Monthly Archives: September 2011

Vanilla Mint Chocolate Chip Ice Cream

It’s a mouthful, I know.

Trying saying it 5 times quickly.

Or don’t. Maybe just make the ice cream instead.

Once upon a summer, I had a thriving mint plant in my windowsill. Then I went out of town one too many times and my mint plant died. But not before I had a chance to make vanilla mint chocolate chip ice cream.

I am so glad that I didn’t let the opportunity pass me by.

Chocolate chip mint ice cream was my all-time favorite as a kid. If we were lucky, my brother and I could convince our parents to stop at the ice cream shop where my father would get whatever caught his attention, my mother would get chocolate peanut butter, my brother would get something truly disgusting like bubblegum and I would get mint chocolate chip.  If I were really lucky I would get it in the form of an ice cream cake for my birthday. But seriously, what’s not to love about mint chocolate chip?

So how could I resist the temptation to make my very own homemade vanilla mint chocolate chip ice cream?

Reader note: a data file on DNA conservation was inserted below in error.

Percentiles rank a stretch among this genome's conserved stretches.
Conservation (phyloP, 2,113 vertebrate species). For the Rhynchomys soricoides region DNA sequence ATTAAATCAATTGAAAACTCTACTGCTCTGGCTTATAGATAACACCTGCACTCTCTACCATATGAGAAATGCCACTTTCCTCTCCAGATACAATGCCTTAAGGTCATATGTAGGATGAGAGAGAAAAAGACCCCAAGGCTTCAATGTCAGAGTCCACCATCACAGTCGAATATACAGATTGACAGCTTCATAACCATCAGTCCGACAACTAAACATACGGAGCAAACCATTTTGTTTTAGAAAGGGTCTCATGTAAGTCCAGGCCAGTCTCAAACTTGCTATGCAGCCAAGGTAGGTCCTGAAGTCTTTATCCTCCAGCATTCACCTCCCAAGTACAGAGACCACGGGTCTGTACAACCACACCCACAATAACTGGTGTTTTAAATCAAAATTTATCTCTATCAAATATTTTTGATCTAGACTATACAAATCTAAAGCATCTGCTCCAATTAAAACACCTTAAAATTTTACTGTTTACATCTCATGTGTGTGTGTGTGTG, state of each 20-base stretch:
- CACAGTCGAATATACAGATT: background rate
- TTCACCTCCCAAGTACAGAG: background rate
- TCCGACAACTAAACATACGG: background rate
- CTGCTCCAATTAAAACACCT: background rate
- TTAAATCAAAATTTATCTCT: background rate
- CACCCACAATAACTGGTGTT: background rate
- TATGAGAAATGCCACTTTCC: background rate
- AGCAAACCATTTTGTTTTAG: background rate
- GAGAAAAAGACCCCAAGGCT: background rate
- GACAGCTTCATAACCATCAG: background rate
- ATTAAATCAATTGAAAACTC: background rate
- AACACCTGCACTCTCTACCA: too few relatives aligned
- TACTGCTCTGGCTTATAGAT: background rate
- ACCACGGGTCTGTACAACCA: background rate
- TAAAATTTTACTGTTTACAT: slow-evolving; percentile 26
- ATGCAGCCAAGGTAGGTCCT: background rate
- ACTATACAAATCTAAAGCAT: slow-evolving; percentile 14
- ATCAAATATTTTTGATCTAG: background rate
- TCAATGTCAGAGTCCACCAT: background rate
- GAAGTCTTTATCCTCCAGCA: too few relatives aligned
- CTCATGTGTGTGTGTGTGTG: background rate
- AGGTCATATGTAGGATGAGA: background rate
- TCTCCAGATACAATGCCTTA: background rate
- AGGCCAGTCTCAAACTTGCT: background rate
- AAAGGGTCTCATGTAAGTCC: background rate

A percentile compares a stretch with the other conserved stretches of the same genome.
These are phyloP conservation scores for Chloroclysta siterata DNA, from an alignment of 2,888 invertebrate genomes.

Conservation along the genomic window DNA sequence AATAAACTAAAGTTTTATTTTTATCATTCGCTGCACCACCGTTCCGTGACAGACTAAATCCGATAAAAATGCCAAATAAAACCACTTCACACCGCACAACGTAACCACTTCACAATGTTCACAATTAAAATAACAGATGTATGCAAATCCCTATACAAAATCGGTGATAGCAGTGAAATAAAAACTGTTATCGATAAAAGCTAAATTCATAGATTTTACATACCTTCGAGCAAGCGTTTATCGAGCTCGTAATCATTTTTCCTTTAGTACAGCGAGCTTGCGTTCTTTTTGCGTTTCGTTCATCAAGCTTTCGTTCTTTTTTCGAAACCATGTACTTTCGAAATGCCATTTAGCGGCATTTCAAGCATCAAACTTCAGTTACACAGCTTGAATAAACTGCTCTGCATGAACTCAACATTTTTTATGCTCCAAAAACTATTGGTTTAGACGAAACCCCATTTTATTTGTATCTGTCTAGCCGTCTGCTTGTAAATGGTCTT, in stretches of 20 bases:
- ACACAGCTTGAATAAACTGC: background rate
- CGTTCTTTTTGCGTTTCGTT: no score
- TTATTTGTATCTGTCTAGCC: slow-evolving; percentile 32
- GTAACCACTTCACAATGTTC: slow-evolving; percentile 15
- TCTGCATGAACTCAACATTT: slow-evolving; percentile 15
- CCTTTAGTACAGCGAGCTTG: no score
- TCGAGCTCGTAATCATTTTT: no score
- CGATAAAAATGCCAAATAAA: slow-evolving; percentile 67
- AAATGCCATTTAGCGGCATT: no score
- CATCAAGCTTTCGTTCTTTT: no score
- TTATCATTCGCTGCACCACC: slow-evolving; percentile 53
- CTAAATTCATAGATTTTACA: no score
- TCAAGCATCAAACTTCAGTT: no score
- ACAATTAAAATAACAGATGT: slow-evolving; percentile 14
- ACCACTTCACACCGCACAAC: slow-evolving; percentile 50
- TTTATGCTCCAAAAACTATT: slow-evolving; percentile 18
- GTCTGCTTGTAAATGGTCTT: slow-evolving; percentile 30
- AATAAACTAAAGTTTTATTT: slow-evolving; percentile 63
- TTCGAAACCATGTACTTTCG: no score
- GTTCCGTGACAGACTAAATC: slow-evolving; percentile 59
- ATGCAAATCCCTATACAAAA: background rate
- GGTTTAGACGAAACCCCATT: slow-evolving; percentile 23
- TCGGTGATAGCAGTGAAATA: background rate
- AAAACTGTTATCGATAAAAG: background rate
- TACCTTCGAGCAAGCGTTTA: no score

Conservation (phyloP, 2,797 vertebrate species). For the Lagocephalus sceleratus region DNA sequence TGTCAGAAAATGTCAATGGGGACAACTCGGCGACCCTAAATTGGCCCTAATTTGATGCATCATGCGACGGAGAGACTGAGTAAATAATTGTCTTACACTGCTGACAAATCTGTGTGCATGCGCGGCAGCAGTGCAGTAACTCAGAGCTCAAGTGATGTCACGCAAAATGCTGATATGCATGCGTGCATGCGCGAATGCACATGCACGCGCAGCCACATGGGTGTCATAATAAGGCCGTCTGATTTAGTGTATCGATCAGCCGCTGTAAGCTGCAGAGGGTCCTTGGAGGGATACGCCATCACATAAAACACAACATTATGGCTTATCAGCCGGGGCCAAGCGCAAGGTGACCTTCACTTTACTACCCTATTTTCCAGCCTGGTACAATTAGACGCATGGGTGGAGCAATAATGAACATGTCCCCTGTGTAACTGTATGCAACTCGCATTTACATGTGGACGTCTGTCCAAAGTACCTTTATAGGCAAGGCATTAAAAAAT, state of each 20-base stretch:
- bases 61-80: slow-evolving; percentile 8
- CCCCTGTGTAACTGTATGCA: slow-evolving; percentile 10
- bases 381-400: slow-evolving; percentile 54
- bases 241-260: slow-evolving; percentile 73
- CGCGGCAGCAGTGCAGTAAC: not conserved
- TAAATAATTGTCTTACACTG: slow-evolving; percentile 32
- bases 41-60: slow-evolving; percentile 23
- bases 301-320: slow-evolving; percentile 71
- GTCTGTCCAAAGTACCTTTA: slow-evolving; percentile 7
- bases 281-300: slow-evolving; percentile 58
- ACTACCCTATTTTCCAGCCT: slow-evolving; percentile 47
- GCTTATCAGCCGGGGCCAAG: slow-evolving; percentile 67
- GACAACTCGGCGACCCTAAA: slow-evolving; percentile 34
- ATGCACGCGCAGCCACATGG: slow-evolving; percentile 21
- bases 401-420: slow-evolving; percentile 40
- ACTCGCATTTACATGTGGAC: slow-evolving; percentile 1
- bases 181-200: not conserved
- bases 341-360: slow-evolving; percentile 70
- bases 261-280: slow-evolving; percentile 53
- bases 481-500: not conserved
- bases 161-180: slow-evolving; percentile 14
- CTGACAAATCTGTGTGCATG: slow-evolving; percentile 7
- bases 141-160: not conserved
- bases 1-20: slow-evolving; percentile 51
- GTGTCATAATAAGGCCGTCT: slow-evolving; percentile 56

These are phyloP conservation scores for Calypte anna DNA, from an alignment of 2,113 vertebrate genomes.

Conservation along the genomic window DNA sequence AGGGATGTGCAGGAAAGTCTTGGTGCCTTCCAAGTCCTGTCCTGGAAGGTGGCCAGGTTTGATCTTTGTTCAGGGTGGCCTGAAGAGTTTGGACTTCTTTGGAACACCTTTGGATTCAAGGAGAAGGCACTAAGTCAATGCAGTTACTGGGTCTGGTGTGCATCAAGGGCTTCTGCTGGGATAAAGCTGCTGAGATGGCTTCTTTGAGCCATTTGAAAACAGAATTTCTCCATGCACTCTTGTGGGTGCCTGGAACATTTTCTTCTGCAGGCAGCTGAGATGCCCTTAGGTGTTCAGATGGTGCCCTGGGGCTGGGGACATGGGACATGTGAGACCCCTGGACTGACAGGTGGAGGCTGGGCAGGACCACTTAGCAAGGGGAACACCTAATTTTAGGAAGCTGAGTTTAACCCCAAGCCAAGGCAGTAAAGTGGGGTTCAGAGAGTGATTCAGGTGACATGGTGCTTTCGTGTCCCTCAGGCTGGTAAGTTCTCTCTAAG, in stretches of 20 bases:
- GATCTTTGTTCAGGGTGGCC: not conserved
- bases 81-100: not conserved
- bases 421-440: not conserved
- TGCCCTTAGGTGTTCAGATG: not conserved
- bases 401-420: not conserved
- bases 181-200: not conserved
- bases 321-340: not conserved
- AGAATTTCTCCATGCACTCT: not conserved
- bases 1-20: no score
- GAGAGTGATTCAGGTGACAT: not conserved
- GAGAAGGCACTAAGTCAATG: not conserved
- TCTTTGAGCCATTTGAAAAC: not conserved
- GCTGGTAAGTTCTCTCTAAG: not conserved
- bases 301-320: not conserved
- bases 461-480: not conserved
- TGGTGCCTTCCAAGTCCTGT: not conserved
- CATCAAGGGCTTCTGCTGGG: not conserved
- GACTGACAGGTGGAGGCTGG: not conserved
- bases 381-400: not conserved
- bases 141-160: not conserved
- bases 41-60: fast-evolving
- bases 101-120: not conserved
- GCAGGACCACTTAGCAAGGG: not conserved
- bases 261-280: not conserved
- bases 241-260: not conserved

I couldn’t.

Since this is like my 87th ice cream since July, I am practically an expert now. Cook some dairy with sugar, a split vanilla bean and gobs of mint leaves. Let steep for at least an hour so as to infuse your cream with minty goodness. Stir into some egg yolks and slowly cook until thick. Strain into some more cream. Freeze in an ice cream maker. Fold in some mini chocolate chips. I could do this with my eyes closed.

This ice cream was phenomenal. Some ice creams I like to make in super small batches because while their flavors are good and interesting, I don’t want to be eating more than about 3 servings of it. Not so with this vanilla mint chocolate chip ice cream. I could eat gallons of if, day in and day out. Maybe it just brings out the kid in me, I don’t know.

Vanilla Mint Chocolate Chip Ice Cream

makes about 1 quart

adapted from The Perfect Scoop, by David Lebovitz

2 cups whole milk
3/4 cup granulated sugar
1 cup heavy cream
pinch of salt
2 cups lightly packed fresh mint leaves
1 vanilla bean, split lengthwise
5 egg yolks
3/4 cup mini chocolate chips